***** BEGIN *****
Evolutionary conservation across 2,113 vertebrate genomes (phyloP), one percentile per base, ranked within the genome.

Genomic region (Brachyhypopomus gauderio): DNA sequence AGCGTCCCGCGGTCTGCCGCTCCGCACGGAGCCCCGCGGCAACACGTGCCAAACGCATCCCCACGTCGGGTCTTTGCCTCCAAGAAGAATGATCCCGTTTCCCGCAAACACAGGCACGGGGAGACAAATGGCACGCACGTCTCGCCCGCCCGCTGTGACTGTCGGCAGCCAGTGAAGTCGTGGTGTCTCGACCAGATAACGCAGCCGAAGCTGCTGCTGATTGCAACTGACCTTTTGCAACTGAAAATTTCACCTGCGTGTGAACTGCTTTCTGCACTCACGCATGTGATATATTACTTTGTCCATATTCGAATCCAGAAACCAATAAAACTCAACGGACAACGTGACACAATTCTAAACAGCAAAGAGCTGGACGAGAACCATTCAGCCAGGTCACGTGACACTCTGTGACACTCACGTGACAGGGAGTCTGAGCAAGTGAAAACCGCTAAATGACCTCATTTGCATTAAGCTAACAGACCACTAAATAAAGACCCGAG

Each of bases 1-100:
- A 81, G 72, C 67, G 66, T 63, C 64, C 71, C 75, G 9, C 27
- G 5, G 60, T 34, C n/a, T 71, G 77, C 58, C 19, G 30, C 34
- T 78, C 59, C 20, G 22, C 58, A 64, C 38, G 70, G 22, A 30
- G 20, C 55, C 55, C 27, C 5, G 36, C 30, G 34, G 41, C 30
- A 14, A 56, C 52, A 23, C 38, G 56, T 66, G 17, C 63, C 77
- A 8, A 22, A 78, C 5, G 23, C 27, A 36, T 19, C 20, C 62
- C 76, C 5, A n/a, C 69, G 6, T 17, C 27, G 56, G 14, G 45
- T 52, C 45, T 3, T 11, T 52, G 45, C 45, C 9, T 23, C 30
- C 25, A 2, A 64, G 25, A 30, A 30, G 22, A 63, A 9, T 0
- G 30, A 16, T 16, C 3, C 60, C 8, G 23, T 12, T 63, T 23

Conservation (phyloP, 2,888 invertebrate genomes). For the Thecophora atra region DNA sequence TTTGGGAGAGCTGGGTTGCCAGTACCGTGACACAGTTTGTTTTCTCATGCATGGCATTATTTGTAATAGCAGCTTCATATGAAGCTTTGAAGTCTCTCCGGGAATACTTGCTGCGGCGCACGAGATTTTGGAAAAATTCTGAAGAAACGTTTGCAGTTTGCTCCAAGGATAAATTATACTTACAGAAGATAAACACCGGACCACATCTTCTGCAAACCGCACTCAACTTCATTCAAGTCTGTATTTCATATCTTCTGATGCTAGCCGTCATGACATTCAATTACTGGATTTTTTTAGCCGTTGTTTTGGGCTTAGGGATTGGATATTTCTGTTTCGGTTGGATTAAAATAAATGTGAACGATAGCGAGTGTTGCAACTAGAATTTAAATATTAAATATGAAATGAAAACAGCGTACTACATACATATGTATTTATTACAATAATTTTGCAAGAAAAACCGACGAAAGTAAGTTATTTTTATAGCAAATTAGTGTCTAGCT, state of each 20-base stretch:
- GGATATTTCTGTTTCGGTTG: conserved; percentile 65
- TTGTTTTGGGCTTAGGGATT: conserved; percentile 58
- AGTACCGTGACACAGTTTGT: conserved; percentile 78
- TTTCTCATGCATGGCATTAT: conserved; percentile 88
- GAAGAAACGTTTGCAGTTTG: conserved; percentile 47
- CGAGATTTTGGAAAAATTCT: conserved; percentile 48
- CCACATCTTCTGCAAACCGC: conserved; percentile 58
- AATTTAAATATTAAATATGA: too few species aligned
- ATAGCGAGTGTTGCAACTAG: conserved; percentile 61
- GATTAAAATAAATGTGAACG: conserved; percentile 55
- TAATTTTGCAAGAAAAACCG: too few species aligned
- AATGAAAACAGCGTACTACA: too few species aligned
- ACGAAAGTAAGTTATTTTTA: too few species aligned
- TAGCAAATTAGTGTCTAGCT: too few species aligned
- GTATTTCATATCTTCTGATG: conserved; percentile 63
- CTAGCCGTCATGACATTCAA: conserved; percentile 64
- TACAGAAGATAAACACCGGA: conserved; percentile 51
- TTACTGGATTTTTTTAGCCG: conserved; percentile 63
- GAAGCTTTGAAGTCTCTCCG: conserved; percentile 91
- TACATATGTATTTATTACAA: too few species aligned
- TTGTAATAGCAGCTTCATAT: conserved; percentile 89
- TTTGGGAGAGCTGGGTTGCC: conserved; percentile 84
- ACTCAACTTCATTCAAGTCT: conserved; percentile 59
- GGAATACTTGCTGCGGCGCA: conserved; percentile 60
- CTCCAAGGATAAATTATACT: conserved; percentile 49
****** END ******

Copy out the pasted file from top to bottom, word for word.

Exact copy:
Evolutionary conservation across 2,113 vertebrate genomes (phyloP), one percentile per base, ranked within the genome.

Genomic region (Brachyhypopomus gauderio): DNA sequence AGCGTCCCGCGGTCTGCCGCTCCGCACGGAGCCCCGCGGCAACACGTGCCAAACGCATCCCCACGTCGGGTCTTTGCCTCCAAGAAGAATGATCCCGTTTCCCGCAAACACAGGCACGGGGAGACAAATGGCACGCACGTCTCGCCCGCCCGCTGTGACTGTCGGCAGCCAGTGAAGTCGTGGTGTCTCGACCAGATAACGCAGCCGAAGCTGCTGCTGATTGCAACTGACCTTTTGCAACTGAAAATTTCACCTGCGTGTGAACTGCTTTCTGCACTCACGCATGTGATATATTACTTTGTCCATATTCGAATCCAGAAACCAATAAAACTCAACGGACAACGTGACACAATTCTAAACAGCAAAGAGCTGGACGAGAACCATTCAGCCAGGTCACGTGACACTCTGTGACACTCACGTGACAGGGAGTCTGAGCAAGTGAAAACCGCTAAATGACCTCATTTGCATTAAGCTAACAGACCACTAAATAAAGACCCGAG

Each of bases 1-100:
- A 81, G 72, C 67, G 66, T 63, C 64, C 71, C 75, G 9, C 27
- G 5, G 60, T 34, C n/a, T 71, G 77, C 58, C 19, G 30, C 34
- T 78, C 59, C 20, G 22, C 58, A 64, C 38, G 70, G 22, A 30
- G 20, C 55, C 55, C 27, C 5, G 36, C 30, G 34, G 41, C 30
- A 14, A 56, C 52, A 23, C 38, G 56, T 66, G 17, C 63, C 77
- A 8, A 22, A 78, C 5, G 23, C 27, A 36, T 19, C 20, C 62
- C 76, C 5, A n/a, C 69, G 6, T 17, C 27, G 56, G 14, G 45
- T 52, C 45, T 3, T 11, T 52, G 45, C 45, C 9, T 23, C 30
- C 25, A 2, A 64, G 25, A 30, A 30, G 22, A 63, A 9, T 0
- G 30, A 16, T 16, C 3, C 60, C 8, G 23, T 12, T 63, T 23

Conservation (phyloP, 2,888 invertebrate genomes). For the Thecophora atra region DNA sequence TTTGGGAGAGCTGGGTTGCCAGTACCGTGACACAGTTTGTTTTCTCATGCATGGCATTATTTGTAATAGCAGCTTCATATGAAGCTTTGAAGTCTCTCCGGGAATACTTGCTGCGGCGCACGAGATTTTGGAAAAATTCTGAAGAAACGTTTGCAGTTTGCTCCAAGGATAAATTATACTTACAGAAGATAAACACCGGACCACATCTTCTGCAAACCGCACTCAACTTCATTCAAGTCTGTATTTCATATCTTCTGATGCTAGCCGTCATGACATTCAATTACTGGATTTTTTTAGCCGTTGTTTTGGGCTTAGGGATTGGATATTTCTGTTTCGGTTGGATTAAAATAAATGTGAACGATAGCGAGTGTTGCAACTAGAATTTAAATATTAAATATGAAATGAAAACAGCGTACTACATACATATGTATTTATTACAATAATTTTGCAAGAAAAACCGACGAAAGTAAGTTATTTTTATAGCAAATTAGTGTCTAGCT, state of each 20-base stretch:
- GGATATTTCTGTTTCGGTTG: conserved; percentile 65
- TTGTTTTGGGCTTAGGGATT: conserved; percentile 58
- AGTACCGTGACACAGTTTGT: conserved; percentile 78
- TTTCTCATGCATGGCATTAT: conserved; percentile 88
- GAAGAAACGTTTGCAGTTTG: conserved; percentile 47
- CGAGATTTTGGAAAAATTCT: conserved; percentile 48
- CCACATCTTCTGCAAACCGC: conserved; percentile 58
- AATTTAAATATTAAATATGA: too few species aligned
- ATAGCGAGTGTTGCAACTAG: conserved; percentile 61
- GATTAAAATAAATGTGAACG: conserved; percentile 55
- TAATTTTGCAAGAAAAACCG: too few species aligned
- AATGAAAACAGCGTACTACA: too few species aligned
- ACGAAAGTAAGTTATTTTTA: too few species aligned
- TAGCAAATTAGTGTCTAGCT: too few species aligned
- GTATTTCATATCTTCTGATG: conserved; percentile 63
- CTAGCCGTCATGACATTCAA: conserved; percentile 64
- TACAGAAGATAAACACCGGA: conserved; percentile 51
- TTACTGGATTTTTTTAGCCG: conserved; percentile 63
- GAAGCTTTGAAGTCTCTCCG: conserved; percentile 91
- TACATATGTATTTATTACAA: too few species aligned
- TTGTAATAGCAGCTTCATAT: conserved; percentile 89
- TTTGGGAGAGCTGGGTTGCC: conserved; percentile 84
- ACTCAACTTCATTCAAGTCT: conserved; percentile 59
- GGAATACTTGCTGCGGCGCA: conserved; percentile 60
- CTCCAAGGATAAATTATACT: conserved; percentile 49